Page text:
Tips from Other Journals
Pitfalls in Diagnosing Obturator Hernia
Am Fam Physician. 1998 Jan 15;57(2):352-356.
Obturator hernia is a rare condition, accounting for approximately 1.5 percent of all hernias and up to 2 percent of all cases of mechanical intestinal obstruction. However, this condition is associated with high rates of morbidity and mortality. The poor prognosis is attributed to a delay in diagnosis and complications of surgery in patients of advanced age and debilitated condition. Two recent articles emphasize the importance of early diagnosis of obturator hernia.
Both articles report small case series of patients with symptomatic obturator hernia. In one of the series (six cases), the patients were all elderly women (average age: 78 years) of low body weight (average weight: 88 lb). In all patients, a delay of several days occurred between the onset of symptoms and hospital admission, and a further delay occurred in some of the patients between hospital admission and definitive diagnosis and surgery. Conditions such as deafness, dementia and other medical or communication disorders made diagnosis more difficult in a significant proportion of patients.
All of the patients presented with symptoms of intestinal obstruction. The classic tests for obturator hernia—the Howship-Romberg and Hannington-Kiff signs—were not consistently helpful, and hernial sacs could not be palpated in all cases. The authors of one of the articles report that ultrasound of the inguinal region and inner thigh reliably confirmed the diagnosis.
The obturator canal in the pelvis is 1 to 2 cm long and 1 cm wide. With significant weight loss, the normal fat padding of the canal disappears, and increased intra-abdominal pressure can produce herniation. The hernia compresses the obturator nerve, producing pain and paresthesia of the anterior thigh. Abdominal contents may traverse the obturator canal and may be located behind the pectineus muscle in the thigh, where the hernia may be difficult to see or feel. A mass may be felt on vaginal or rectal examination.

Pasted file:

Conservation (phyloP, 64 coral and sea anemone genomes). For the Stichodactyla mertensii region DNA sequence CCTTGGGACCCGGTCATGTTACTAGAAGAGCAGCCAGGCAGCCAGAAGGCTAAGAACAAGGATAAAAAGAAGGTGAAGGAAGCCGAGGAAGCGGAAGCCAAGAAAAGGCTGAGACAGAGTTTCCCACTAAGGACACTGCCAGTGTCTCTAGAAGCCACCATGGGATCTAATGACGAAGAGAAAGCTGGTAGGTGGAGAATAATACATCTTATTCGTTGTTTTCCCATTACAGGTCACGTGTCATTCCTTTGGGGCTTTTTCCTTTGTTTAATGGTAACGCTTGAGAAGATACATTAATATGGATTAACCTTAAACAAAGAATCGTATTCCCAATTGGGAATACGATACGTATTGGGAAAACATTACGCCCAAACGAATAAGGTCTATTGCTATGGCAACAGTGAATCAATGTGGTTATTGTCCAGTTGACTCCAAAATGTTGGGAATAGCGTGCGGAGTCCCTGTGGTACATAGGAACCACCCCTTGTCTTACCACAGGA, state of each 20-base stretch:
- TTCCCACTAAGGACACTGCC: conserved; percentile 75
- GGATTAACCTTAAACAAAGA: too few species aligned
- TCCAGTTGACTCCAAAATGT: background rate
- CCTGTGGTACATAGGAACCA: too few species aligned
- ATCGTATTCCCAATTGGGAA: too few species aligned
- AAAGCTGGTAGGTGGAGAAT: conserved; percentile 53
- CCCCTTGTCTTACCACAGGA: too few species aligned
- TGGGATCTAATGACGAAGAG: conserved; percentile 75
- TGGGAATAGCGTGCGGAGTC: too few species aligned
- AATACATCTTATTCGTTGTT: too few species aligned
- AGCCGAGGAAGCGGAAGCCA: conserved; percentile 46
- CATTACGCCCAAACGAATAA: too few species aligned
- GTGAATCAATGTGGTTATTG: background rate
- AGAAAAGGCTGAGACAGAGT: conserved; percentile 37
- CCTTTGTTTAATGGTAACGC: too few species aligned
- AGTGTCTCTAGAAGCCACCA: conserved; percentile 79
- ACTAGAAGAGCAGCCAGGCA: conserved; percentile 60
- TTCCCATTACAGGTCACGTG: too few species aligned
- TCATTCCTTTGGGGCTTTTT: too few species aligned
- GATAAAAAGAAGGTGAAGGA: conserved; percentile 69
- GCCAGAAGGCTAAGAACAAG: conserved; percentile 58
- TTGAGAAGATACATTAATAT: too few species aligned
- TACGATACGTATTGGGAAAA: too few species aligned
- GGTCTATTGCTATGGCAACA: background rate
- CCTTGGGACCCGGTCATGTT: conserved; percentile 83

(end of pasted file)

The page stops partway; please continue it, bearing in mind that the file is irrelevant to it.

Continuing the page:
With the Howship-Romberg test, extension and abduction of the thigh produce pain along the medial thigh to the knee. The more specific Hannington-Kiff sign is characterized by loss of the adductor reflex with retention of the patellar reflex on the side of the herniation. The hernia is usually small and located on the right side but is frequently complicated by strangulated and gangrenous bowel. Although barium studies, computed tomography and other investigations may be helpful in the diagnosis of this condition, it appears that a high index of suspicion and early use of appropriate ultrasonography may reduce delay in diagnosis and definitive treatment.
Naude G, Bongard F. Obturator hernia is an unsuspected diagnosis. Am J Surg 1997;174:72–5, and Yokoyama T, et al. Preoperative diagnosis of strangulated obturator hernia using ultrasonography. Am J Surg. 1997;174:76–8.
EDITOR's NOTE: When patients achieve significant and appropriate weight loss, the role of the physician is principally one of encouragement to sustain the new, healthier lifestyle. Substantial weight loss, however, appears to make patients slightly more vulnerable to a few conditions, such as symptomatic gallstones. One wonders if patients who lose significant weight are also at increased risk of obturator hernia. This diagnosis is certainly worth consideration if a woman who has recently lost substantial weight presents with what appears to be intestinal obstruction. Early diagnosis is the key to a good outcome for this rare condition.—a.d.w.
Copyright © 1998 by the American Academy of Family Physicians.
This content is owned by the AAFP. A person viewing it online may make one printout of the material and may use that printout only for his or her personal, non-commercial reference. This material may not otherwise be downloaded, copied, printed, stored, transmitted or reproduced in any medium, whether now known or later invented, except as authorized in writing by the AAFP. Contact firstname.lastname@example.org for copyright questions and/or permission requests.
Want to use this article elsewhere? Get Permissions